The swastika just carries too much emotional baggage and bad karma with it to be useful. Traditional or not, it serves no purpose to continue using the swastika as a Buddhist symbol. Ditch it, or use it with more sensitivity. And you definitely have to wonder what is in the mind of someone who would walk around in New York city wearing swastika earrings . . .

FINALLY, some very sad news . . . After 40 years, Bodhi Tree Bookstore has closed. Yes, that great smelling, cozy little institution on Melrose Ave in Los Angeles is a thing of the past . . . As Teresa Watanabe wrote in the LA Times, the store had served “as a world-renowned spiritual mecca for seekers of all persuasions — including Gov. Jerry Brown, Beatle Ringo Starr and actress Shirley MacLaine, whose memoir chronicled how her metaphysical journey began at the Bodhi Tree in 1983.”

I spent many an hour perusing the titles in the Buddhism corner, and listened to many great talks there as well. Of course, this is part of a growing trend but I have to say that there is just something wrong about a world without bookstores . . .

This holiday season was hell . . . A few days before Christmas, my step-mother was in the hospital for two nights, after she experienced yet another in the series of strokes she’s been getting since October which has left her disabled and somewhat confused in mind . . . Two days after Christmas, my father fell, fractured his femur and destroyed his 20 year old hip replacement equipment in the left leg . . . Two days later, while in surgery to repair the hip, he went into cardiac arrest – they performed CPR on him for 33 minutes . . . and he made it. That doesn’t happen often, so it is rather amazing. He even achieved a sort of legendary status at the medical center: the 89 year old guy will an iron will to live.

Members of my step-family attributed his survival to Godly intervention. I didn’t buy that for a minute but I kept quiet. My take was that it was attributable to his spirit, (alluded to above), good genes, great doctors who wouldn’t give up, and the fact that he had lived a good life. While I have my doubts about the whole of the karma theory, I do believe that if you spend your entire life being kind to others, being honest and non-judgmental, you can create a measure of good fortune. Taking some care about your health helps, too.

Immediately after the surgery, however, my father’s prognosis was rather iffy. So I flew up to where he lives the next day. I spent two nights camped out in the ICU waiting room with two of my step-brothers, stayed one night at the folks house so I could visit my step-mother, then slept the next four nights on a cot in my father’s hospital room. After some initial setbacks, he rallied. I flew back to Los Angeles on Thursday, spent one night at home and then at 7am Friday I checked into the hospital here for a chemotherapy treatment. What an end to a lousy first week of the year . . .

They kept me overnight, letting me go late yesterday morning (Saturday, January 7th, the tenth anniversary of my biological brother’s death). This was my second treatment to reduce the size of the tumors on my liver. The last treatment was a pretty much a cake-walk but had no effect on the tumors. They must have given me a double-dose this time because I am sitting here getting chills (I can barely type as my hands shake), experiencing flu-like symptoms, occasionally vomiting, and strangely, having reoccurring bouts of hiccups. In other words, I feel like shit.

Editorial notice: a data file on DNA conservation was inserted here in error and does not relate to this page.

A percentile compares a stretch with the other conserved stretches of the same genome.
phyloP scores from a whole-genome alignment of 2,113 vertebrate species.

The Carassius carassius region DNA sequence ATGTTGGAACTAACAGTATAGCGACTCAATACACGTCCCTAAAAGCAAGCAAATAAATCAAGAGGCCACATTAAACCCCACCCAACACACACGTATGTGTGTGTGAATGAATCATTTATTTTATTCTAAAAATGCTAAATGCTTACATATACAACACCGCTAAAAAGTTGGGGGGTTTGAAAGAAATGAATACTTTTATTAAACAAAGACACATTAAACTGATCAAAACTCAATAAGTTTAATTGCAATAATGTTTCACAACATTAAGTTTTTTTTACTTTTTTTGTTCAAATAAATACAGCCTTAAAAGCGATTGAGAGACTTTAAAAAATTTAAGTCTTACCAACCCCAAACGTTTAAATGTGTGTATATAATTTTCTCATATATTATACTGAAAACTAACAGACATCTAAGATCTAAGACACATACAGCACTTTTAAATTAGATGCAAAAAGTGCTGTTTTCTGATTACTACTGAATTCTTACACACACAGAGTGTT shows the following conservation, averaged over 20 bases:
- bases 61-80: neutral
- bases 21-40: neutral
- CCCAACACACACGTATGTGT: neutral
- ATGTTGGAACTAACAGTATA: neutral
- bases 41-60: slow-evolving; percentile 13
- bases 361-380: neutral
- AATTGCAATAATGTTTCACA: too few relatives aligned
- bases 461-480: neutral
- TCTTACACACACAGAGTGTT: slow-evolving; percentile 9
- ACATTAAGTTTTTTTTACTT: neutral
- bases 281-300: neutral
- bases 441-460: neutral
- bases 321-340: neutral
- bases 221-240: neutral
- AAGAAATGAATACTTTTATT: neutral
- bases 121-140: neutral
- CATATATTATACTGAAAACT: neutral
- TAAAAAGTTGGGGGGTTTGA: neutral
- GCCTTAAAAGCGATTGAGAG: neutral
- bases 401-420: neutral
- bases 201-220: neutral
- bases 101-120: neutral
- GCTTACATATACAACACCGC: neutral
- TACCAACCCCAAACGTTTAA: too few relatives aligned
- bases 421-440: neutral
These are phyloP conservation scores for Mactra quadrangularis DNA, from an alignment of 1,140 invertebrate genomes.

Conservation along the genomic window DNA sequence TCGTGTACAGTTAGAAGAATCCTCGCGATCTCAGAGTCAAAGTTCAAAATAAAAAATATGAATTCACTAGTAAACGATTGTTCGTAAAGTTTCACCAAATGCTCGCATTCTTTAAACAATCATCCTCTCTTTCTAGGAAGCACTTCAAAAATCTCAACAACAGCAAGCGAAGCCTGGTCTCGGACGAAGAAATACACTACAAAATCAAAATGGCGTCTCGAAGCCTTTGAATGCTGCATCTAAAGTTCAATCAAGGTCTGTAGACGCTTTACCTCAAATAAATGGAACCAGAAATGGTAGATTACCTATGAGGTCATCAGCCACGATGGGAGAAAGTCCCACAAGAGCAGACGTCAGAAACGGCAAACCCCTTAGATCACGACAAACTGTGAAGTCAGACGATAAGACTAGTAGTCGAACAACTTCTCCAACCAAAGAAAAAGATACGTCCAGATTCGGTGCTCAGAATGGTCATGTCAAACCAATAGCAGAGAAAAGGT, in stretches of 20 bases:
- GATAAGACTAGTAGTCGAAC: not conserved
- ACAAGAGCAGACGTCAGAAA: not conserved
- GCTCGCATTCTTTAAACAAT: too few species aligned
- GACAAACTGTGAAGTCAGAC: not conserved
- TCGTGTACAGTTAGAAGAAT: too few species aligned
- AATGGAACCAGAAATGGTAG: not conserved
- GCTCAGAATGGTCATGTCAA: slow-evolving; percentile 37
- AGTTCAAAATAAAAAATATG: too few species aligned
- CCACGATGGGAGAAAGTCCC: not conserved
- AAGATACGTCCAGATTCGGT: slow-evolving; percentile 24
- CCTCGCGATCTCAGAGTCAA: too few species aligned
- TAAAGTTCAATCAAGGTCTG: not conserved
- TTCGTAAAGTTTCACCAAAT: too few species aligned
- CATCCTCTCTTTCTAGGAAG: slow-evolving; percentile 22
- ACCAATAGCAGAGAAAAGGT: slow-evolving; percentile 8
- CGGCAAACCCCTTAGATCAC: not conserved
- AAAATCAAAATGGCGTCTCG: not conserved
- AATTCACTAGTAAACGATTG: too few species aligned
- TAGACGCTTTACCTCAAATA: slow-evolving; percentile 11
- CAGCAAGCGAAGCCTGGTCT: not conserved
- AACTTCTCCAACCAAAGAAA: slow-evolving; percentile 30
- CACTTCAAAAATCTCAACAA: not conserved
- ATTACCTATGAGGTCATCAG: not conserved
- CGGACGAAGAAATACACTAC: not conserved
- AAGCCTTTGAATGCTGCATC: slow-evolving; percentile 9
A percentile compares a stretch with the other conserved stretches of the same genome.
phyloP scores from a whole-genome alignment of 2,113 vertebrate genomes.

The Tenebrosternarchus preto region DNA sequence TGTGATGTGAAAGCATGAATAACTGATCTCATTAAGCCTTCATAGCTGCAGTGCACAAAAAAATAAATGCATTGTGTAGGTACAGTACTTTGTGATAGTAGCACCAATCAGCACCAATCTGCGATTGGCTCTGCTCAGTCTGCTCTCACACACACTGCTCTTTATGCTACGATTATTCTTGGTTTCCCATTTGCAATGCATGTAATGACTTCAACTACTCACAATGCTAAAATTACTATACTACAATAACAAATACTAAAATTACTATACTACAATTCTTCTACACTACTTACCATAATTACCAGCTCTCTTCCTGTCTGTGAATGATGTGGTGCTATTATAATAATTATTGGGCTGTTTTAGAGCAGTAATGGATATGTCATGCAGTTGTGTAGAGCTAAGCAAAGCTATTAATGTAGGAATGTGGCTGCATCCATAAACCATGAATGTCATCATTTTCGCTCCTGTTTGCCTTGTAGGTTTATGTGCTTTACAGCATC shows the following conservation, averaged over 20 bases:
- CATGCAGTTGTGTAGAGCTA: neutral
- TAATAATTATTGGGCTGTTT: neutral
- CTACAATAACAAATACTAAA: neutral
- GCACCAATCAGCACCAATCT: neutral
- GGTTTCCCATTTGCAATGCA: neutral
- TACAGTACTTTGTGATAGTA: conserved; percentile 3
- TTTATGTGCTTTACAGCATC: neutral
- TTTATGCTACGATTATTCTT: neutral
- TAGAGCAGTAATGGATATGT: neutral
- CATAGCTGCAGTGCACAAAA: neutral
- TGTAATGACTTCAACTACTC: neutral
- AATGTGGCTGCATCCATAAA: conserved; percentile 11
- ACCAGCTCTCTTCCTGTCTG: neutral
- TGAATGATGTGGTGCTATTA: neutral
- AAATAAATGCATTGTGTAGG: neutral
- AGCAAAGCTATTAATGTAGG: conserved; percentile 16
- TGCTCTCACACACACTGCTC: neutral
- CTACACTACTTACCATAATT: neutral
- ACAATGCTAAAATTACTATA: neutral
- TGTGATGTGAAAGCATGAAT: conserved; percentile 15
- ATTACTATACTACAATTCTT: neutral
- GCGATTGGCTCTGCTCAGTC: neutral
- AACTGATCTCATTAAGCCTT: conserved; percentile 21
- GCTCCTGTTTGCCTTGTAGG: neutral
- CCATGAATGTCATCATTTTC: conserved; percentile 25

Latest word on my dad is good. He’s doing much better and will be released from the hospital on Monday. He’ll go to a rehab facility where my step-mother, who needs 24 hour care, will join him and they can be together there for a few weeks.

Wednesday was a particularly tough day for me, and perhaps for my dad as well. I could see his spirit flag. He had been going in and out of atrial fibrillation. Not life-threatening but better not to have it and it left him completely worn-out. Plus he had been stuck in a bed for a week, he couldn’t move, was in pain (including broken ribs from the CPR), and he hadn’t seen his wife in 7 days – all very frustrating for him. I began to worry that it might be too much for him. It broke my heart to see my father, whom I had never seen in any situation in which he was not in control of, lying there helpless, listless . . .

In the hall outside his room, my emotions overcame me. Although I had been emotional (crying) several times before, this time was different, fueled by fear, lack of sleep, stress. I just sort of broke down in the hallway. My step-niece tried to reassure me. She’s young, an English teacher, a Christian. She felt a sense of peace, she said. My dad was in God’s hands and God loved him. She understood my feelings, she knew of the medical challenge I am facing, and she was praying that I would find peace.

Peace . . . I immediately reached for a phrase that has helped me considerably over the years, especially after the deaths of my mother and brother . . . “Sufferings are Nirvana” . . . I’ve shared that Buddhist maxim on this blog before. I feel it is one the prime points of Buddhist philosophy, perhaps the most important point of all, so I don’t mind talking about it again, and again. I shared it with my step-niece. But I couldn’t explain it properly to her. The words just failed me.